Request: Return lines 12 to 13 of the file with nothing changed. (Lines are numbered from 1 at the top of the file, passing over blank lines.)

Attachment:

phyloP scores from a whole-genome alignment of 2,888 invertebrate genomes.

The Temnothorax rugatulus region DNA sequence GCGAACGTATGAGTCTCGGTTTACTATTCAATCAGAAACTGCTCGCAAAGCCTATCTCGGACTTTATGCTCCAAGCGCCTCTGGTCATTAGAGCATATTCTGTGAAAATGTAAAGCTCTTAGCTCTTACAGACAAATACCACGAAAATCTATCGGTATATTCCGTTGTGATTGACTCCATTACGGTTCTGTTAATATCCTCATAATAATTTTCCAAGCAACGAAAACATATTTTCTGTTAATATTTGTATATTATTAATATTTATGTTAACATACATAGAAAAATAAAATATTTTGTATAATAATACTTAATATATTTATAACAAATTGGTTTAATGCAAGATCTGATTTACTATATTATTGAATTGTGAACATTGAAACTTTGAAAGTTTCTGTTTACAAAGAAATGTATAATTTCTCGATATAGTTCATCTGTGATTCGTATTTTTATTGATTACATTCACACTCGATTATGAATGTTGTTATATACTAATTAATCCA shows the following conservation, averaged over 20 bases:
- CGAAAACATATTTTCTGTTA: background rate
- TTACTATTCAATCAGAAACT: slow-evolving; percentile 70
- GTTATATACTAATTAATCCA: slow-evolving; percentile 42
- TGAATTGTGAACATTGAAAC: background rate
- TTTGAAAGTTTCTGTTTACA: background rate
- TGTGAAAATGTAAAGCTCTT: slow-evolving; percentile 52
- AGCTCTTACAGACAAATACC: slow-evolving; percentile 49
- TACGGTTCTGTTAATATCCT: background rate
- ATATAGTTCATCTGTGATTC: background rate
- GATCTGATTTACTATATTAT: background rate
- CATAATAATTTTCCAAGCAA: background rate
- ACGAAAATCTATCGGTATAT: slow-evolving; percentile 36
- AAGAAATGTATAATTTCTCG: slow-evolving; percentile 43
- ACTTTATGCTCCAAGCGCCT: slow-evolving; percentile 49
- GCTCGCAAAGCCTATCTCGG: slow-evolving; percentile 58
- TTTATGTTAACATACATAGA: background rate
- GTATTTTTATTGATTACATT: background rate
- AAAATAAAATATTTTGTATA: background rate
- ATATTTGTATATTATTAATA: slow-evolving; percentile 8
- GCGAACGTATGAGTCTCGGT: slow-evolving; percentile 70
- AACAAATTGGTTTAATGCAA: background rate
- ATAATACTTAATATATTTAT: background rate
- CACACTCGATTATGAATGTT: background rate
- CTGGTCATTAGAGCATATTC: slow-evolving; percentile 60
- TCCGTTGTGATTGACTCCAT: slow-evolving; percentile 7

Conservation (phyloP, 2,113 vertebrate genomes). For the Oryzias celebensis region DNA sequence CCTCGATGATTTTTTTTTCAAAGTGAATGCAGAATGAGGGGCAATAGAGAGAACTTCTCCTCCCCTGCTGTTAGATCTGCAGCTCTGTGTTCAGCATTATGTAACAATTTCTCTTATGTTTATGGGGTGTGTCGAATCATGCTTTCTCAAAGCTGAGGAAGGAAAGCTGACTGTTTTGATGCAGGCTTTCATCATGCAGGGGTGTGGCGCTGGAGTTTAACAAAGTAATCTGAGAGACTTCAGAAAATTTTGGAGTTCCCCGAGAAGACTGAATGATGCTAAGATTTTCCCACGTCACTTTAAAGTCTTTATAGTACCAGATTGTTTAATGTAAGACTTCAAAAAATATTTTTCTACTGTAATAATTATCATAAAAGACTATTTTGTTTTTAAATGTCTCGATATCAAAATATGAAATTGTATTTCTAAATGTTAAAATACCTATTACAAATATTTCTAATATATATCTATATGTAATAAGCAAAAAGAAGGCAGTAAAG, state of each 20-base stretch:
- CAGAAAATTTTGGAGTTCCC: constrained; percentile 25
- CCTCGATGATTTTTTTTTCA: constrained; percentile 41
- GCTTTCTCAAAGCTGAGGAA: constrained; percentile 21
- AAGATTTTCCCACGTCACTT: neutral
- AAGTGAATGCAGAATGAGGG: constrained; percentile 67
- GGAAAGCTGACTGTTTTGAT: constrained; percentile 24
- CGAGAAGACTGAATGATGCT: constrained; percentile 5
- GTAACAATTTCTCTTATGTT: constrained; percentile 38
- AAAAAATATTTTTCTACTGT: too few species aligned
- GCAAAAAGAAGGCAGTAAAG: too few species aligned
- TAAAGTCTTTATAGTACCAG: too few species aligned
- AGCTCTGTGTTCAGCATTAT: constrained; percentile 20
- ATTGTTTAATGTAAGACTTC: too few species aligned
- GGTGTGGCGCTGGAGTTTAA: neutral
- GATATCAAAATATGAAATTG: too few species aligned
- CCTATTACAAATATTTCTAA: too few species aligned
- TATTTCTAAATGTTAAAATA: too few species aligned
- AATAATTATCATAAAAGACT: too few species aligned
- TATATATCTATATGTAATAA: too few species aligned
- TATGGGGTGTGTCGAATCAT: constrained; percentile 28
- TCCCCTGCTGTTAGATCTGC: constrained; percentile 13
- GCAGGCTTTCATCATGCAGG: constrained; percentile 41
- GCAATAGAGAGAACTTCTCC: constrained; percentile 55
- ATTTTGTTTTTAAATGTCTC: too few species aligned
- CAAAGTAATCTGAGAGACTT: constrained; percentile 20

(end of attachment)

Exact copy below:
- GATCTGATTTACTATATTAT: background rate
- CATAATAATTTTCCAAGCAA: background rate